Unsure about your French table manners? Click Here to download > > How to avoid these 10 food etiquette mistakes !
France's history, like most others, I imagine, is filled with quirks and curves that might easily have derailed the present, guiding it onto a different road. The period between the end of the Middle Ages and the modern era is particularly rife with these historical "might-have-beens".
For example, if France hadn't invaded Italy, we might have bypassed the Renaissance and the many châteaux dotting the shores of the Loire River, or if a certain king hadn't converted, France might today be Protestant.
While this period left an indelible cultural mark, we shouldn't forget it was also riddled with strife and class differences, all converging in that one indelible event of our history: the French Revolution.
Even if you're not a fan of history, you'll look at the Arc de Triomphe differently if you know why Napoleon wanted it built, or at the Place de la Concorde if you can imagine the crowds screaming for Louis XVI's head as he approached the guillotine.
Renaissance means rebirth, and that’s what France was like in the 15th century, reawakening to classical learning and artistic expression, a sort of cultural rejuvenation.
Italy was already in the throes of the Renaissance when King Charles VIII invaded Italy in 1494. The young King Francis I (François I) was a lover of art and he seized a once-in-a-lifetime opportunity. Leonardo da Vinci, one of the geniuses of his time, wasn't happy in Florence so when France invited him to France, he jumped at the chance.
Next thing he knew, he was crossing the Alps, with the Mona Lisa tucked under his arm, heading to a new home in the Loire Valley.
This move was a pivotal moment that brought the Renaissance's brightest star into France's cultural orbit. It set the stage for a period of artistic and intellectual fireworks that would light up the French skies for years to come.
Many of the Loire Valley castles we love so much are the product of this time, delicate, beautiful, and ambitious: Amboise and the nearby Clos Lucé, where Leonardo would spend his final years; Chenonceau, possibly our most beloved; Blois and its crazy façades; the enormous Chambord, a marvel of architectural innovation, with its double helix staircase (often attributed to Leonardo despite the lack of evidence); Azay-le-Rideau, which looks as though it is floating on the water; or Villandry, with the most magnificent gardens.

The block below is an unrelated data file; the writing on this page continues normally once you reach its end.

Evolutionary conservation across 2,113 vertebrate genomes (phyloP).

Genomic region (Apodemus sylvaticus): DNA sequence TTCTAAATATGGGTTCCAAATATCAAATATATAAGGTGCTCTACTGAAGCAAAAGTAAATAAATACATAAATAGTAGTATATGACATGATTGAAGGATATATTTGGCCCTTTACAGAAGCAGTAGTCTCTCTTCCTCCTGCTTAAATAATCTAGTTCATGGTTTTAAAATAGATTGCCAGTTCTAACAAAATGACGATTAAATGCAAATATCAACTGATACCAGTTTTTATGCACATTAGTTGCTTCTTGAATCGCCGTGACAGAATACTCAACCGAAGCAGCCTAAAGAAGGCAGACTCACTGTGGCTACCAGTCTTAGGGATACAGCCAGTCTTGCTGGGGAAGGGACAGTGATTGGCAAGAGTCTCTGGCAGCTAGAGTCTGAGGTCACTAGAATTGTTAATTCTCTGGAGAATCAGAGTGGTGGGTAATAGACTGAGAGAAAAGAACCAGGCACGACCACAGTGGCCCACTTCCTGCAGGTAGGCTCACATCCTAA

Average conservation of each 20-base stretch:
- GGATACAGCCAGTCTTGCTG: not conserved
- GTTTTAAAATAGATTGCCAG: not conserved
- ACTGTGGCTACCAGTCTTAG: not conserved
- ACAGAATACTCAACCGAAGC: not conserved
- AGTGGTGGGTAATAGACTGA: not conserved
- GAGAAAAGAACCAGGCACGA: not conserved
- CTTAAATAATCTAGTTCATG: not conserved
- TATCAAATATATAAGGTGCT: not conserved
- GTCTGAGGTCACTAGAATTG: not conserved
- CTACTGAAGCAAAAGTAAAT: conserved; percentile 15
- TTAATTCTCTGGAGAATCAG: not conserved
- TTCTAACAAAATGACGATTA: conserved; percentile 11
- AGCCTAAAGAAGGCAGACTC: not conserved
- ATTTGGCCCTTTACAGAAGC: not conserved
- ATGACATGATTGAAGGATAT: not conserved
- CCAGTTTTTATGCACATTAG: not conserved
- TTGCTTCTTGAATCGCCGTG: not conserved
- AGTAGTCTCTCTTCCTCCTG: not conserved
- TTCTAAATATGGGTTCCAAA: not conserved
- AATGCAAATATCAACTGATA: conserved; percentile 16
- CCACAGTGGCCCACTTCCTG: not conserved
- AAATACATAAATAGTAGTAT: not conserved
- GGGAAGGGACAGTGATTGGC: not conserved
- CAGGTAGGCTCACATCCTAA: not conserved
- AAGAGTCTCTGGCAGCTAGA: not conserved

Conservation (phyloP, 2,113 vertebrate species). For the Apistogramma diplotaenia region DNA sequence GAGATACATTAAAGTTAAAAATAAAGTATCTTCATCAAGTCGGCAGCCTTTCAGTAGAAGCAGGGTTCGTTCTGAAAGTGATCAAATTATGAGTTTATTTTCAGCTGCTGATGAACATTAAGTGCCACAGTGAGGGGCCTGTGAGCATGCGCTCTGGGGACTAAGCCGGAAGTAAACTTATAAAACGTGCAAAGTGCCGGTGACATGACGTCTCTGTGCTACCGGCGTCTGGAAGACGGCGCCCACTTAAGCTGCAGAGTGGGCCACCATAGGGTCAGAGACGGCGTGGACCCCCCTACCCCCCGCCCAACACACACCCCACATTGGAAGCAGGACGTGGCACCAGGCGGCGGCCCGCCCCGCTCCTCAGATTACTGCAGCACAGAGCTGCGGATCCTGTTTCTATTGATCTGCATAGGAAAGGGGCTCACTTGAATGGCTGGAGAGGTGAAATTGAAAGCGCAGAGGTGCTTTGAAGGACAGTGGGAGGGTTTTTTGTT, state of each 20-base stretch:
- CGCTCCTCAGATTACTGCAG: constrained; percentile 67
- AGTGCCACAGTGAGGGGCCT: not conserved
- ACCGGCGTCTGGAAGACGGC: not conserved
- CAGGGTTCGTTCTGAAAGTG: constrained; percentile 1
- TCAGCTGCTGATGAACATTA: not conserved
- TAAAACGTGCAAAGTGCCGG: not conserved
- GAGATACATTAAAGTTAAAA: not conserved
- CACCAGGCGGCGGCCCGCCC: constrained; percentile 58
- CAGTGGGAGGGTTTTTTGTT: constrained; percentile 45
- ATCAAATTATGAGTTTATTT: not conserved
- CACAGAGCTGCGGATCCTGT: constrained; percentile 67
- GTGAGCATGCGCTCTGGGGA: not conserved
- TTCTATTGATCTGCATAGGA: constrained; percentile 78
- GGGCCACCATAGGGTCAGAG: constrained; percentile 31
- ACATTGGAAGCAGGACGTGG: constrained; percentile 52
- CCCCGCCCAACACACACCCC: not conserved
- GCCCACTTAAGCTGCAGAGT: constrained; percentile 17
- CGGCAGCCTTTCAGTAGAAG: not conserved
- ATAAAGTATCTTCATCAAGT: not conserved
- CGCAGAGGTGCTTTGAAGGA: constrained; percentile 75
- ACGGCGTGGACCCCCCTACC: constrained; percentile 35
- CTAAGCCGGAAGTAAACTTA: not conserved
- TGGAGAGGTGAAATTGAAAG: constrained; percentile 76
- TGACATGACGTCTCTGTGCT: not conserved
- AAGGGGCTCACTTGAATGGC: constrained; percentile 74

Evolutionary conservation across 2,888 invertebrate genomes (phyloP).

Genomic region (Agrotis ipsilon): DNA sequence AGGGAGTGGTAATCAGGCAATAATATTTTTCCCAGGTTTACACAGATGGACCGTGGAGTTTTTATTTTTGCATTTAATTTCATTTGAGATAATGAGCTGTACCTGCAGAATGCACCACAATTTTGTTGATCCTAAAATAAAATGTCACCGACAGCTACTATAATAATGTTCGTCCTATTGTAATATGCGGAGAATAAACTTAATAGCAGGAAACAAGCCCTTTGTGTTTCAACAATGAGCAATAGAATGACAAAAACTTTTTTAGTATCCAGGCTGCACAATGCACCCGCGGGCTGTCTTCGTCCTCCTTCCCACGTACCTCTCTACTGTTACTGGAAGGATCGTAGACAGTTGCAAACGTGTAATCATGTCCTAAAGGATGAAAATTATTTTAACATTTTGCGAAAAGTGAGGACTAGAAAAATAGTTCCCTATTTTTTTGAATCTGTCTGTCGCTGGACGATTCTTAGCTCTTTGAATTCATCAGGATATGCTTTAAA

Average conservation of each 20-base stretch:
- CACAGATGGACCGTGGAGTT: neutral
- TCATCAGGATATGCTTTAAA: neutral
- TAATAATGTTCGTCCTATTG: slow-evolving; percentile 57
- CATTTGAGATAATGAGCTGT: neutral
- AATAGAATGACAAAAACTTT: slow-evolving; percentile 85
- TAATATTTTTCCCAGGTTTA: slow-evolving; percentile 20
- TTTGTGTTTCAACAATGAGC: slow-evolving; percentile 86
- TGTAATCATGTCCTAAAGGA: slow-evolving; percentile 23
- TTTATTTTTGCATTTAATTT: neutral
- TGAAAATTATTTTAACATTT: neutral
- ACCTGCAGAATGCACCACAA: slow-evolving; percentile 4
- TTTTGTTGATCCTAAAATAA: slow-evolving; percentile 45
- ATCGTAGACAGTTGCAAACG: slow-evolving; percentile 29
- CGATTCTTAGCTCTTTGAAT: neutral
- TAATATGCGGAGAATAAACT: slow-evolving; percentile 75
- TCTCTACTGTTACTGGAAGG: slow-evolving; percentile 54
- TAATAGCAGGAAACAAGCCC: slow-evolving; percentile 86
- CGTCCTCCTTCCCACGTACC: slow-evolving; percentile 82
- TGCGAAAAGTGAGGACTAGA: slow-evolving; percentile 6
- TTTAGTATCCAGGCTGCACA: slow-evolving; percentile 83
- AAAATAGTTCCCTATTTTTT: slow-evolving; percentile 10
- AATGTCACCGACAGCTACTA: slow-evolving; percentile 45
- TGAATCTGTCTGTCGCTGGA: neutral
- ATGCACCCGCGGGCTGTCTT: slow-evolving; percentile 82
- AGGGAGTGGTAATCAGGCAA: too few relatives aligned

Despite the artistic ferment, this was also a time of turmoil, the era of Calvin and Luther, of the Reformation and Counter-Reformation, pitting Catholics against Huguenots (as France’s Protestants were known).
The darkest moment of these times may well have been the St Bartholomew’s Day massacre in 1572, when thousands of Huguenots were slaughtered in cold blood under Charles IX in a massacre believed to have been orchestrated by his mother, Catherine de Medici.
Things would only calm down with the accession of King Henry IV to the French throne. He was an unlikely monarch, owing his job to his marriage with Marguerite de Valois, Catherine’s daughter.
But he had a near-fatal flaw: he been brought up Protestant in the Kingdom of Navarre, not a good look in such a Catholic country.
Henry was a pragmatist and converted to Catholicism – he would not have lasted long as king otherwise. He calmed the religious waters for a time by issuing the Edict of Nantes in 1598, granting religious tolerance to the Huguenots. Had he not converted (assuming he managed to hold onto his throne), France might have been… Protestant!
Possibly France’s most famous royal, Louis XIV the Sun King exemplified the absolute power of the monarchy. Versailles, with its opulent halls and luscious gardens, is the perfect symbol of this unbridled power and the divine right of kings, in which Louis firmly (and conveniently) believed.
Yet all was not well in this fairy-tale land, and the common folk bore the weight of the Sun King's extravagance. The Palace of Versailles may be spectacular, but the people were beginning to grumble about high taxes and famine.
Artists and philosophers like Voltaire and Rousseau became spokesmen for the people, sparking the Enlightenment and challenging the status quo, advocating for liberty, equality, and fraternity. Their ideas percolated through salons and coffee houses, stirring the minds of the French towards revolution.
Yes, times might be bad for many, but there slowly crept in a feeling that things could be changed.
On 14 July 1789, the people of Paris seized the Bastille.
The prison's fall was more than a battle; it was a symbol of tyranny's end and the people's uprising. The French Revolution would sweep away the old order, replacing it with a new age where the citizen was sovereign.
Or so it seemed at first.
Radical factions within the Revolution maintained the upper hand for a time, and anywhere between 17,000-40,000 nobles (including King Louis XVI and his wife, Marie-Antoinette) and commoners lost their heads to the guillotine – hence the phrase, "heads will roll". That's what happens to a head after meeting with the guillotine...
When you walk around Paris today, you can easily retrace the steps along which the revolutionaries marched, from City Hall (the Revolution’s headquarters) to the rise of Napoleon Bonaparte, himself a product of the revolution.
France is filled with museums and monuments recalling the high points of our history. Here are a few I've visited:
And a peek at other intriguing museums here and there:
If you'd like to further explore France's history, have a browse through my books about France list, which includes many about our past.